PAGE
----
Book Review 201 // The Cthulhu Casebooks: Sherlock Holmes and the Shadwell Shadows by James Lovegrove

Time for something a little different. Dusting off the old Kindle to delve into an intriguing re-imagining of Sherlock Holmes. What happens when Watson and Holmes come face to face with Cosmic Horrors? Everyone's favourite detective will face off against Lovecraftian threats in the opening title of a new to me series by James Lovegrove.

Title: Sherlock Holmes and the Shadwell Shadows

Author: James Lovegrove

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Blurb: It is the autumn of 1880, and Dr John Watson has just returned from Afghanistan. Badly injured and desperate to forget a nightmarish expedition that left him doubting his sanity, Watson is close to destitution when he meets the extraordinary Sherlock Holmes, who is investigating a series of deaths in the Shadwell district of London. Several bodies have been found, the victims appearing to have starved to death over several weeks, and yet they were reported alive and well mere days before. Moreover, there are disturbing reports of creeping shadows that inspire dread in any who stray too close. Holmes deduces a connection between the deaths and a sinister drug lord who is seeking to expand his criminal empire. Yet both he and Watson are soon forced to accept that there are forces at work far more powerful than they could ever have imagined. Forces that can be summoned, if one is brave – or mad – enough to dare…

Format: 448 pages, Kindle Edition 

Review

As a late teen, I remember reading the Sherlock holmes story and enjoying them. To the point that I may have to revisit them soon. I also want a few of the Lovecraftian tales, so merging them seems to be a match made in heaven. I purchased this because it was on sale; so completely obvious to the whole Cthulhu/Holmes fandom that it seems to exist. Since reading this title, I have discovered many more books on the subject.

The idea is a simple one. Take the infamous and logical Holmes and throw him into an adventure that even his keen mind will struggle with. Gaslight Cthuhlu is always fun as it is easy to merge modern science with tradition and folklore and create stunning settings.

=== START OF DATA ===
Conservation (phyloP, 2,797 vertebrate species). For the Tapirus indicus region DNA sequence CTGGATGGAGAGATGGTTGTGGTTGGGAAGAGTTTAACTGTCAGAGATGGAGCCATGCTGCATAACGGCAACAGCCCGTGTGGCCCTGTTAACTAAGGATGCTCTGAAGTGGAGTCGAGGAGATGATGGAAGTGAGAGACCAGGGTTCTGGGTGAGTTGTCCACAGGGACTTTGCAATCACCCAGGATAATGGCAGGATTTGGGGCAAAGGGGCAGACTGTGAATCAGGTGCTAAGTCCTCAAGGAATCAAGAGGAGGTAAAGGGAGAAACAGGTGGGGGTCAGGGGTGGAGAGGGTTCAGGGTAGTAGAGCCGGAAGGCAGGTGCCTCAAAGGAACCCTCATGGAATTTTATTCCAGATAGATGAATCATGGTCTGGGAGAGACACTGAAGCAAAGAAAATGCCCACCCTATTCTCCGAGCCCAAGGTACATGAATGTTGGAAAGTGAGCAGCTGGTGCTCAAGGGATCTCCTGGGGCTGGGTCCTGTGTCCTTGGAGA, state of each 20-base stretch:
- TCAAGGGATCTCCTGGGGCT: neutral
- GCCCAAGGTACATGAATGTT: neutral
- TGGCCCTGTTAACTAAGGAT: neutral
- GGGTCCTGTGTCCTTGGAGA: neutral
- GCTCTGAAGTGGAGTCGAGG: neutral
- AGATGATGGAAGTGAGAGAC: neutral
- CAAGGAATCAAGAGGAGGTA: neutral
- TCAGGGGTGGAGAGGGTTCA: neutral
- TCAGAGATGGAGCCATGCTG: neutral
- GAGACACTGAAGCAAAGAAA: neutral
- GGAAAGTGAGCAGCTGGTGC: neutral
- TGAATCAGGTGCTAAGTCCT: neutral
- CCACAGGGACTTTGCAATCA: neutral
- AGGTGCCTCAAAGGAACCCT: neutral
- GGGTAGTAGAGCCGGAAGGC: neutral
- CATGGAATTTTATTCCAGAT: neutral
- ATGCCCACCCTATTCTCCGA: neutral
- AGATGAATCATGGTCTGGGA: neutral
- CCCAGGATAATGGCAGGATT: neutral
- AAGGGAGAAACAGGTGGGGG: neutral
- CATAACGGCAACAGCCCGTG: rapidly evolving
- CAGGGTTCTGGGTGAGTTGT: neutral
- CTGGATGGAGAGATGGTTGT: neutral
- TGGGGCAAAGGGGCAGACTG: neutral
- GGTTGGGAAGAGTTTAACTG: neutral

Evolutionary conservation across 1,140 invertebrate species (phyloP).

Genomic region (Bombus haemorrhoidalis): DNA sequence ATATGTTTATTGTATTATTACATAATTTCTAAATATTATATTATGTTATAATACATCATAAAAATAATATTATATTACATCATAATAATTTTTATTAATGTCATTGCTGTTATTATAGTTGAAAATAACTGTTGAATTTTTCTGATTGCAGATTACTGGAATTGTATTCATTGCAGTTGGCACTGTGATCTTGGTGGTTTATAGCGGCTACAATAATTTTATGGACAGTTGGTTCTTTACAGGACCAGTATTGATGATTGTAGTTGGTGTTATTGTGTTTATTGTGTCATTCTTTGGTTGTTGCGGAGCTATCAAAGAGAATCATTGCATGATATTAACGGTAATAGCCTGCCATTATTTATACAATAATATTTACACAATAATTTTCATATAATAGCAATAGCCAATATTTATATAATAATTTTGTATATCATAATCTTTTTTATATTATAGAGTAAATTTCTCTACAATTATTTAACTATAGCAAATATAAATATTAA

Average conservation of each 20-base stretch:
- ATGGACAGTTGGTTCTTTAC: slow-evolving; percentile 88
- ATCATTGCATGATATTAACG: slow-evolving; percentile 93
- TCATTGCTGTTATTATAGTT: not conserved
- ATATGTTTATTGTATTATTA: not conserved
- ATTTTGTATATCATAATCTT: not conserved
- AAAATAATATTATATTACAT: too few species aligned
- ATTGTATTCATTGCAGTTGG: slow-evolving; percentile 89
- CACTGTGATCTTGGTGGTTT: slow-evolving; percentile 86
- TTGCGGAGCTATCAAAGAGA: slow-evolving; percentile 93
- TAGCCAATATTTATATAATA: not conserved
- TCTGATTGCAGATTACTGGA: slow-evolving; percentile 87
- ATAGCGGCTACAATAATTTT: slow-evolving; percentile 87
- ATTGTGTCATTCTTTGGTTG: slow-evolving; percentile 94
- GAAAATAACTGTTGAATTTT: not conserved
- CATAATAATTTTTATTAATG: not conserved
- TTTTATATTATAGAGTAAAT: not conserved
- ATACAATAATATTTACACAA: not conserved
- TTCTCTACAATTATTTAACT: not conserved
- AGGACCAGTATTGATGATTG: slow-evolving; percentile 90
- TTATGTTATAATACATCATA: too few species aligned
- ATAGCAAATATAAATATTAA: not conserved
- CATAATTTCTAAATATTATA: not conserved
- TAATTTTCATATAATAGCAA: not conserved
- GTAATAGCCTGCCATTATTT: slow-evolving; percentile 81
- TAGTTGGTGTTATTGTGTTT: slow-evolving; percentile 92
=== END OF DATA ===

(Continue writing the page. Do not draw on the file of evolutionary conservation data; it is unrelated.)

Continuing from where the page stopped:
This book starts like all good triliogies do; it explains everything. We get a retelling of Watson and Holmes's first meeting, but in this book, it is the accurate retelling, not the public writings we have all come to love. This is written in a way to represent Watson's actual notes and thoughts of their time together before being made safe for the public. What I enjoyed most was that the case of the book is more of a background piece, designed to get the characters from A to B. Instead, the book focuses on the Occult's initial experiences and how the two men are forever changed.

Holmes and Watson are ultimately portrayed very well in the novel. With slight tweaks, they delve and allow a spiritual side to emerge in them both, which is very well done by Lovegrove. I also enjoyed that Watson has a more significant role in the story; he is a more rounded-out character than the supporting archtype of the Doyle tales (at least from what I remember). It was also lovely to see some of Watson's background developing that allowed him to be of use rather than just there to speak.

Overall, Lovegrove honoured the Doyle works and still managed to make them his own. I want to check out the following two books and expect to see them soon.

Have you read these titles? Let me know your thoughts in the comments below.

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